Incentives in Government Contracting
Published: December 1988© 1988
184 Pages, 6.00 x 9.00 in
Ebook - PDF
In a typical market economy, payments from the government to firms account for about one-half of government spending (excluding transfer payments). By changing the way in which a government pays the firms from which it procures goods and services, it would be possible to maintain the existing array of government programs at a lower price.
The major finding of this study is that governments could significantly reduce their expenditures by making extensive use of incentive contracts where they currently use either fixed-price contracts or cost-plus contracts. An incentive contract shares cost overruns and cost underruns between the government and the contractor according to a predetermined ratio. An incentive contract stimulates competition among the firms bidding for the contract and shares the project's risk between the government and the selected firm, while giving the contractor incentives to keep incurred costs low.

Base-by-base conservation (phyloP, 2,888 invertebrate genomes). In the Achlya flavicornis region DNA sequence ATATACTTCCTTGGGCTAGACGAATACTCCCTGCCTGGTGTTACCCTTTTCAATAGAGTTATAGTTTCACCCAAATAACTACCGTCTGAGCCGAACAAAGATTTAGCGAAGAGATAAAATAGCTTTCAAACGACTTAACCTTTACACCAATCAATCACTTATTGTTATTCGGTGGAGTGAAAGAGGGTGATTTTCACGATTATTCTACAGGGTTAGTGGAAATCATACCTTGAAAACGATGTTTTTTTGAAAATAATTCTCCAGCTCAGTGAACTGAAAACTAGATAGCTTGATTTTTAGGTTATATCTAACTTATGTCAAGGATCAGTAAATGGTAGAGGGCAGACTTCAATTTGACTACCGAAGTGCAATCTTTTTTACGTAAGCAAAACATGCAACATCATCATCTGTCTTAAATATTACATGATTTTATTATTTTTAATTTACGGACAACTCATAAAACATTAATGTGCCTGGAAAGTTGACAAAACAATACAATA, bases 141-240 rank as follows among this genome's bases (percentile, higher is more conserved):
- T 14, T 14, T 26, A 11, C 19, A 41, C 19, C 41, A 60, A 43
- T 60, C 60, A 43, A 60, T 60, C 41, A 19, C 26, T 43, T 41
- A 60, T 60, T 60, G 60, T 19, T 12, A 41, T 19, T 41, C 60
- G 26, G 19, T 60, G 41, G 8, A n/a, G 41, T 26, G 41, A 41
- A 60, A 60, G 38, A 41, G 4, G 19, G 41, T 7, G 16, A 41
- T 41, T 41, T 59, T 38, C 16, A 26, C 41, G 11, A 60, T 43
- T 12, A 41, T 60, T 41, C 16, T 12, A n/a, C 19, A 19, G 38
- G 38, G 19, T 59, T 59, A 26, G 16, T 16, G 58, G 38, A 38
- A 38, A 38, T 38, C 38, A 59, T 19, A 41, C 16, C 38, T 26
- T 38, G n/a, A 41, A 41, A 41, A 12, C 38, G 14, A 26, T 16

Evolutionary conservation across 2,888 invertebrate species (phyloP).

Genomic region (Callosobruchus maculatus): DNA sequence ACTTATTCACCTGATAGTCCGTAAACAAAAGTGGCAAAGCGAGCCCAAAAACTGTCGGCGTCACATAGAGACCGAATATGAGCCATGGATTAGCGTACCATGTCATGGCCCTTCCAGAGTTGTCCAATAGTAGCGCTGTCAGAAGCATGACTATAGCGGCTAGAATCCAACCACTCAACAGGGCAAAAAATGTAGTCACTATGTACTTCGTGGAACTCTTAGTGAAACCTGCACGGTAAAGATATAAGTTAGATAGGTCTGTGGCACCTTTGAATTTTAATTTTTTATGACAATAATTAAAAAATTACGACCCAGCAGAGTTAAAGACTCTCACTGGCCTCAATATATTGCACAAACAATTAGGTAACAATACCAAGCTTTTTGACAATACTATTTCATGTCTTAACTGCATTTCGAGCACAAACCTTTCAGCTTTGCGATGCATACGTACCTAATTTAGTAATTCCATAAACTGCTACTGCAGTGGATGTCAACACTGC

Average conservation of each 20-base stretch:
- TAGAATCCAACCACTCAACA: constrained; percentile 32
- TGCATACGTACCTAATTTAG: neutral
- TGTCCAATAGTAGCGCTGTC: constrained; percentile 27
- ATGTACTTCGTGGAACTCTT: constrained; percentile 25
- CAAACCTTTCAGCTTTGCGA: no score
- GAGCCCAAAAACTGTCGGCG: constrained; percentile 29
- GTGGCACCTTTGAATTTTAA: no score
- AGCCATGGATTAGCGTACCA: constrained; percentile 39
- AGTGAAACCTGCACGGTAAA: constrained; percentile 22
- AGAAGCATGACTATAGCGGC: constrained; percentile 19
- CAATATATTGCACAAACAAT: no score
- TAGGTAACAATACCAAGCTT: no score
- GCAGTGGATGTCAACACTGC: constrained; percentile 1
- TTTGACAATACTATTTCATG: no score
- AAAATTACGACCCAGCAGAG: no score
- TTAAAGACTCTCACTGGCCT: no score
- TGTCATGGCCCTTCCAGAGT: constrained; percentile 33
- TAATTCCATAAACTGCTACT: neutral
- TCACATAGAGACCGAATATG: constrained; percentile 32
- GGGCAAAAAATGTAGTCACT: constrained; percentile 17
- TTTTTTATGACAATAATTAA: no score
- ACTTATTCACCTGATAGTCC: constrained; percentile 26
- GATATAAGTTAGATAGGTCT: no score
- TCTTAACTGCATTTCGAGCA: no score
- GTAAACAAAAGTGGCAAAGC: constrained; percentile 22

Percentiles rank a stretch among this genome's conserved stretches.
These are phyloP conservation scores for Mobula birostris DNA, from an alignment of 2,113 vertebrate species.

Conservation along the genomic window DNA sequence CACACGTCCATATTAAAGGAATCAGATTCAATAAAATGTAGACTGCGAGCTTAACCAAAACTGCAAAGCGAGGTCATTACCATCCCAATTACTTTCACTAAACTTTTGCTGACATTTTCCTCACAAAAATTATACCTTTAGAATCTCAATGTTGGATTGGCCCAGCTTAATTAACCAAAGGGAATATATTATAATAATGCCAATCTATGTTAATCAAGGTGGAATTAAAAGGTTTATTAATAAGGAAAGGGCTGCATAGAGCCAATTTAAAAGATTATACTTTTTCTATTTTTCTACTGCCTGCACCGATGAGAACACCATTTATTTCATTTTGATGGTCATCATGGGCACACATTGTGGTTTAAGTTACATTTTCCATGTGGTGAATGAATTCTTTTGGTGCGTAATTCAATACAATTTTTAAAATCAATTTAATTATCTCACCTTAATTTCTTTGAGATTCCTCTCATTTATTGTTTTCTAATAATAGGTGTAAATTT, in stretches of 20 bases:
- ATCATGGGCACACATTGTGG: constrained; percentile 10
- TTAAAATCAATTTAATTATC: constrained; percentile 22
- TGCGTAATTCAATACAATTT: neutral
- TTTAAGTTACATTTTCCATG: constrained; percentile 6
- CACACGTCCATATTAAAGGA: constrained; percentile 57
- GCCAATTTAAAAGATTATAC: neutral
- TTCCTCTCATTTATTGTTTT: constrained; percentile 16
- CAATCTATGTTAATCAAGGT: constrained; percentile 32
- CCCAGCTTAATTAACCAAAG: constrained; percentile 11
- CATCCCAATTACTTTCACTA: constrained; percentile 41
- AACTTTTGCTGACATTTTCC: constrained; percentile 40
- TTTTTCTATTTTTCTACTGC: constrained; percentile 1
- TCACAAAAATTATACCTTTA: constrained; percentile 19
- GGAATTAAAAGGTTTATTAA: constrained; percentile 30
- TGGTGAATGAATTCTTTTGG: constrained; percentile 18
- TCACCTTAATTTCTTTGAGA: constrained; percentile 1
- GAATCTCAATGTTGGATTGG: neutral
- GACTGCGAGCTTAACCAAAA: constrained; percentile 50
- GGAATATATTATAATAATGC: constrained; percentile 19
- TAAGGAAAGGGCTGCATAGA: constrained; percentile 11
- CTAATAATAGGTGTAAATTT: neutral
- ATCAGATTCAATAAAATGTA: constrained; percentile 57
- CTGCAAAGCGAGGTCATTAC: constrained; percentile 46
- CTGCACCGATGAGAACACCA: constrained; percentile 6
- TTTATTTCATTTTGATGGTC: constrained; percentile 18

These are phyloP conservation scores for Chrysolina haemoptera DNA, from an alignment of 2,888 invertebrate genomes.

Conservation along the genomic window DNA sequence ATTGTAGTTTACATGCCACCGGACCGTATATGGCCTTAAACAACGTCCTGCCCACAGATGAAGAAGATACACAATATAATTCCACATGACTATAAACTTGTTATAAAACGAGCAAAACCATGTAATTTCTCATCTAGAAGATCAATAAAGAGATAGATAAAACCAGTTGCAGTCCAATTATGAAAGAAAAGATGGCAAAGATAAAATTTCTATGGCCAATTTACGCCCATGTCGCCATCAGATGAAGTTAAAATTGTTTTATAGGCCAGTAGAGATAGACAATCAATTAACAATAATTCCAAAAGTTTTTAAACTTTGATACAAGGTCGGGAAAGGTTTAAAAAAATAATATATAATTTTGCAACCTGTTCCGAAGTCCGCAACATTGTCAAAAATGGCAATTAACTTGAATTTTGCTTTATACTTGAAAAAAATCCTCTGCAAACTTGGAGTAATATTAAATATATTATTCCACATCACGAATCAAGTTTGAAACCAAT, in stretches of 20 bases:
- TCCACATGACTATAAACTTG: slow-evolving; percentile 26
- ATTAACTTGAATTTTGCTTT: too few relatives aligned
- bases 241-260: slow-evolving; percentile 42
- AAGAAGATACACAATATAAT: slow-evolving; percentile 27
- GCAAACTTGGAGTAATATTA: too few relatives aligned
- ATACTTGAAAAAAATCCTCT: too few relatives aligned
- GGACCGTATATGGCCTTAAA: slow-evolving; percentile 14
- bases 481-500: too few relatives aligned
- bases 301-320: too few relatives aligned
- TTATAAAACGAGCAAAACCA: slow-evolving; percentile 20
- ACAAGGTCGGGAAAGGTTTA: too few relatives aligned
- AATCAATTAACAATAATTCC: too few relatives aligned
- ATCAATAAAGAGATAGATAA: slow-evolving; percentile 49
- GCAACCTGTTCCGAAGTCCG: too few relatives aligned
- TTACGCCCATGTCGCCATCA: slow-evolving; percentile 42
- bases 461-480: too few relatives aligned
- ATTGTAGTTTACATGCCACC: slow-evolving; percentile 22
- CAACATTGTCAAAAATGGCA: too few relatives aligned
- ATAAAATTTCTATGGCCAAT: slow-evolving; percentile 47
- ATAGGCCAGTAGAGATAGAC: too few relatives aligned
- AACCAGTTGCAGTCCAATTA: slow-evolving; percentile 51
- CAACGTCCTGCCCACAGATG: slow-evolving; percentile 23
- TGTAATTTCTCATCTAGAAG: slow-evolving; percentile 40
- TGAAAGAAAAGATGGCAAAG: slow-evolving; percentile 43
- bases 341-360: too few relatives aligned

In addition to advocating the use of incentive contracts, the study analyses the consequences of preferential treatment for domestic content over foreign content in government procurement, discusses the choice for a government agency between producing a commodity or service in-house and contracting for its provision with a private firm, and examines the experience with contracting of both the Ontario government and the United States Department of Defense in order to draw lessons for government contracting in general.